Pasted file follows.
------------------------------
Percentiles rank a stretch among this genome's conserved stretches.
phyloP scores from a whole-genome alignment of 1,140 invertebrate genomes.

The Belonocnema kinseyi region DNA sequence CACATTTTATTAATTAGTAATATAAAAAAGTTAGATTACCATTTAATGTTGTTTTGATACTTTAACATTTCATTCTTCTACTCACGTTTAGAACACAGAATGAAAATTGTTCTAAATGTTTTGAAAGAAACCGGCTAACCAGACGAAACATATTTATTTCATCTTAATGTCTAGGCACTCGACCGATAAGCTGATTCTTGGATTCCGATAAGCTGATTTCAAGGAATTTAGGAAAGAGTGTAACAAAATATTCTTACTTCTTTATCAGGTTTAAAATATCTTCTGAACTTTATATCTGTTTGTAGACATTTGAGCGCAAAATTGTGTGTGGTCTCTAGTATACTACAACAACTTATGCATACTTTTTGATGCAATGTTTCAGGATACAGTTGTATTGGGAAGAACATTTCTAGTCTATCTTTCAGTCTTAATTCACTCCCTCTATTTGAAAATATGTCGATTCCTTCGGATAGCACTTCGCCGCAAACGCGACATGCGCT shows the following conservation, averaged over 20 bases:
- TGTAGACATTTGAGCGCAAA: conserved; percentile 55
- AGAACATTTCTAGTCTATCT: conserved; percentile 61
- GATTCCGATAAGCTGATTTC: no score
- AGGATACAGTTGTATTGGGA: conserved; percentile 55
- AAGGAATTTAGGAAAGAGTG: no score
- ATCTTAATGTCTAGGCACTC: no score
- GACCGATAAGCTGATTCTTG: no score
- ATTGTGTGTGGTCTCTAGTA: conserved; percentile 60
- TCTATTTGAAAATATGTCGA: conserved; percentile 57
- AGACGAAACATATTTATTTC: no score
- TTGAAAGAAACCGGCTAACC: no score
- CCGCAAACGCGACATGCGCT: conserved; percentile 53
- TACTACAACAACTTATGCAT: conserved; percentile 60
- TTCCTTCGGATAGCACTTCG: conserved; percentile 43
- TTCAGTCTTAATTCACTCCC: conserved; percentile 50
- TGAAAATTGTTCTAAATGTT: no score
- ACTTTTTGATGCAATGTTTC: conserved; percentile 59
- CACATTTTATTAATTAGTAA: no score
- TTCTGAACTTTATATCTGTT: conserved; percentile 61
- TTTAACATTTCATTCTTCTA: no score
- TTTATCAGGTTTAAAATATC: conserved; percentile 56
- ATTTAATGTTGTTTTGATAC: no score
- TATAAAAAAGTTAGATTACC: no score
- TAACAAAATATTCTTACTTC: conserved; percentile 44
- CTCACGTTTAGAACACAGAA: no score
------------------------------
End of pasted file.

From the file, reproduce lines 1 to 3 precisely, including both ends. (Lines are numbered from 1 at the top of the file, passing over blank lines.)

Percentiles rank a stretch among this genome's conserved stretches.
phyloP scores from a whole-genome alignment of 1,140 invertebrate genomes.

The Belonocnema kinseyi region DNA sequence CACATTTTATTAATTAGTAATATAAAAAAGTTAGATTACCATTTAATGTTGTTTTGATACTTTAACATTTCATTCTTCTACTCACGTTTAGAACACAGAATGAAAATTGTTCTAAATGTTTTGAAAGAAACCGGCTAACCAGACGAAACATATTTATTTCATCTTAATGTCTAGGCACTCGACCGATAAGCTGATTCTTGGATTCCGATAAGCTGATTTCAAGGAATTTAGGAAAGAGTGTAACAAAATATTCTTACTTCTTTATCAGGTTTAAAATATCTTCTGAACTTTATATCTGTTTGTAGACATTTGAGCGCAAAATTGTGTGTGGTCTCTAGTATACTACAACAACTTATGCATACTTTTTGATGCAATGTTTCAGGATACAGTTGTATTGGGAAGAACATTTCTAGTCTATCTTTCAGTCTTAATTCACTCCCTCTATTTGAAAATATGTCGATTCCTTCGGATAGCACTTCGCCGCAAACGCGACATGCGCT shows the following conservation, averaged over 20 bases: